The State Government is preparing a prosecution case against local drivers who have been taking bookings from the controversial taxi competitor Uber.
Nearly two weeks after the car booking service started in Adelaide, the Department of Planning, Transport and Infrastructure says it is preparing a case that could lead to drivers losing their hire care accreditation.
“DPTI compliance officers have been actively investigating drivers, vehicles, and operators accessing unaccredited Uber bookings,” a departmental spokesperson told InDaily.
“DPTI is currently preparing a case for prosecution, which may include drivers facing the Public Transport Standards Committee to suspend or revoke their accreditation.”
Uber is a booking service which uses a mobile “app” to connect customers with hire car drivers.
Uber says all of its local drivers are properly accredited under the Passenger Transport Act and it doesn’t expect any drivers to face fines.
Acting Transport Minister Tom Koutsantonis warned last week that the service was in breach of legislation because Uber itself had not applied for hire car accreditation in SA.
He argued that a hire car office needs to have a physical location and staff in SA – not simply a mobile phone number – so that SA Police and authorised officers from DPTI can access records.
Booking offices need to be approved by the minister, the Government says.
However, Adelaide law firm Piper Alderman says the law “seems a little grey” in this area.
Tim O’Callaghan, who took over as head of Piper Alderman’s Adelaide office this week, has signed up with Uber, because he said it looked like a good service.
“According to our taxi expert, Geoff Forbes, the stated aims of the Passenger Transport Act accreditation scheme are to provide ‘an efficient and effective network of passenger transport services’ and ‘the observance of appropriate standards by the operators of passenger transport services’,” O’Callaghan told InDaily.
“Whether or not Uber must be accredited depends upon the true nature of its business. If it is a ‘Centralised Booking Service’, the Act requires it to be accredited as a centralised booking service if there is more than one participating vehicle in the service. So if Uber has only one vehicle working, it does not require accreditation, but if it takes on another vehicle, accreditation will be required.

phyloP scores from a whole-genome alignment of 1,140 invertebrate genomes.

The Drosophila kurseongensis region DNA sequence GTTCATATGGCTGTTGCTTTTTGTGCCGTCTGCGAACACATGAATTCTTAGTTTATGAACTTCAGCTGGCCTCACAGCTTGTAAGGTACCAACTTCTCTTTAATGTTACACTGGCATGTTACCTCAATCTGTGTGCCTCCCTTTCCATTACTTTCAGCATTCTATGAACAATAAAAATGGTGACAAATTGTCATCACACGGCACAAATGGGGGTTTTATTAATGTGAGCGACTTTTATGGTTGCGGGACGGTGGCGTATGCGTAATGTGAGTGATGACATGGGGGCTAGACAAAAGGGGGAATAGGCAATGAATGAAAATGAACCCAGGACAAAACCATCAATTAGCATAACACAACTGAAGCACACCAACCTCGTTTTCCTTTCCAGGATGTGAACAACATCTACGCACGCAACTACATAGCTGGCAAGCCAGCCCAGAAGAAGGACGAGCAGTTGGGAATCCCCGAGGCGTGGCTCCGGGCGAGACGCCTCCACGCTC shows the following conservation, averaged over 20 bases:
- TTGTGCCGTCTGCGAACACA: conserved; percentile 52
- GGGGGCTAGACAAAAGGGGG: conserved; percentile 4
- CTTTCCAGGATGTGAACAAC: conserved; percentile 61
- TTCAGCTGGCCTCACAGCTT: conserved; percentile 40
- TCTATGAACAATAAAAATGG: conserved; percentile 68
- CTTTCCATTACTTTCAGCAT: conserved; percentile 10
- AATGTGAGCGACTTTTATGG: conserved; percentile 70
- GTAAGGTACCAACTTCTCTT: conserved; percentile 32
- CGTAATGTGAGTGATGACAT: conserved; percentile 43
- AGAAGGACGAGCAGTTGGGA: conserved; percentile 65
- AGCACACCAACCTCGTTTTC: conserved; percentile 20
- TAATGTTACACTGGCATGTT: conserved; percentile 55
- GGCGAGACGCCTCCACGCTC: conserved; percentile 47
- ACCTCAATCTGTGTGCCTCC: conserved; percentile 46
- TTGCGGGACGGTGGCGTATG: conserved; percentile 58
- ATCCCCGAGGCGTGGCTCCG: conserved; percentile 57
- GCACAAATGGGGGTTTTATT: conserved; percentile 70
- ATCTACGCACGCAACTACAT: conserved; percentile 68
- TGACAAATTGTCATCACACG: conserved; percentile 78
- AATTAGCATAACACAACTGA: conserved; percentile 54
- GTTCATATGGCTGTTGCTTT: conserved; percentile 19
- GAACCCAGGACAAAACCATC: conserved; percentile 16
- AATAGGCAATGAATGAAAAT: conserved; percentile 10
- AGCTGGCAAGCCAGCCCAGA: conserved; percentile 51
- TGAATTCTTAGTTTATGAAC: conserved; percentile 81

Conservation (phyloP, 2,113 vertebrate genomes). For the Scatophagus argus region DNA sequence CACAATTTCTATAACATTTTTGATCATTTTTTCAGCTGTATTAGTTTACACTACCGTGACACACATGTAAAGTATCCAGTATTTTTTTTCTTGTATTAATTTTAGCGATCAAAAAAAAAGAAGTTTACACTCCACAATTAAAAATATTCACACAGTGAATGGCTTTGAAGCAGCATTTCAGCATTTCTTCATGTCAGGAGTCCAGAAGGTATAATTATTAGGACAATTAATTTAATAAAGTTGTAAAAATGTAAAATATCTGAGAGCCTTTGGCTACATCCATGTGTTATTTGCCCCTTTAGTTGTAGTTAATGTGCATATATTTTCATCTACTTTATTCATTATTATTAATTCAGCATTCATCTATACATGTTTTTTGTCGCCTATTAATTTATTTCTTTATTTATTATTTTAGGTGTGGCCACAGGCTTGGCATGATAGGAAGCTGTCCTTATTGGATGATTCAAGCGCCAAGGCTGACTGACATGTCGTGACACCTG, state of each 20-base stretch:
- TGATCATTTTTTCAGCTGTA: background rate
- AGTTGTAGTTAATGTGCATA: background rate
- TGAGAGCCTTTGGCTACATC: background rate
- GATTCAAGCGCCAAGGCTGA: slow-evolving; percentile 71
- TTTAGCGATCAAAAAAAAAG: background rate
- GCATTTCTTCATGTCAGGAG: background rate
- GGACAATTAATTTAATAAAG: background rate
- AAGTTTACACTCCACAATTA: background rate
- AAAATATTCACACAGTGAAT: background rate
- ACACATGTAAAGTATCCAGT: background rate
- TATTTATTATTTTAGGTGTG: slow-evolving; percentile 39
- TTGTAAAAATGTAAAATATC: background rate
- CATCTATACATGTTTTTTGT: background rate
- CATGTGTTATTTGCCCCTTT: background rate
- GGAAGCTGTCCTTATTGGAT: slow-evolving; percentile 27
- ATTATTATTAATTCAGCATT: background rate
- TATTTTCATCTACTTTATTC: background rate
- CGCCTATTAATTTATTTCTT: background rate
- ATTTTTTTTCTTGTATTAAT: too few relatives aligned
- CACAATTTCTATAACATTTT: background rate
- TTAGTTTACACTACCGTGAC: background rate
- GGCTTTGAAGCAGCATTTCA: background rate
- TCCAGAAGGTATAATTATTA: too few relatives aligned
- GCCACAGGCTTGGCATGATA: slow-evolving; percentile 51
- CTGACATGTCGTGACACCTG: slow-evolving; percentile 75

“On the other hand, if what Uber is operating falls within the definition of a ‘passenger transport service’ (being a service consisting of the carriage of passengers for a fare) section 27 of the Act would require it to hold accreditation for that service, even if it works only one vehicle.”
Uber’s Australian general manager, former South Australian David Rohrsheim, refused to say how many drivers had signed up with Uber in Adelaide but he said the service was “growing exponentially” – indicating there was more than one.
“Response from Adelaide drivers has been tremendous – they are all excited to find extra passengers to grow their existing businesses,” he said.
When asked if Uber would provide support to drivers that faced legal action, he said: “Uber stands by our partner-drivers 100%, as we do in over 200 cities around the world.”
He stressed that the Adelaide drivers were all “established, licensed hire car drivers”.
“I find it amazing that the Treasurer (Koutsantonis) – and Minister for Small Business – wouldn’t want licensed drivers to embrace modern technology to grow their business,” he said.
“Before any SA driver can join the Uber platform, they must submit their state-issued driver accreditation, vehicle registration and insurance papers to prove that they are already a fully licensed hire car driver in South Australia.”
He said “sending Government officials to take rides with fully licensed and accredited hire car drivers seems like a waste of taxpayer money to me”.
“Uber stands by our partner-drivers 100% and since every UberBlack partner is fully licensed and complies with all local laws, I don’t expect anybody will be receiving any fines.
“Despite similar complaints from the taxi industry in NSW, the same UberBlack technology has been flourishing in Sydney for two years .”
Rohrsheim said it was clear the Government had not taken a close look at the Uber technology.
“When they do take the time to look, I am confident they will be very impressed and see that Uber is an economic opportunity for small business owners, and a huge step forward for the safety of both drivers and riders.”
Feedback from drivers and riders had been “overwhelmingly supportive”.
“Our business wouldn’t be growing exponentially if Adelaide was happy with the status quo,” he said.
“We’re here to offer a choice. If the Government is not listening to the South Australian riders and drivers who are embracing Uber, they must be must be more interested in protecting the taxi industry from competition.”
The Uber app allows customers to get a quote for a trip, check if there’s a nearby driver, book the car and then track its progress.
Customers are sent the driver’s details and photograph. Likewise, the customer’s details are retained by Uber. Then, both driver and customer can rate each other via the app.
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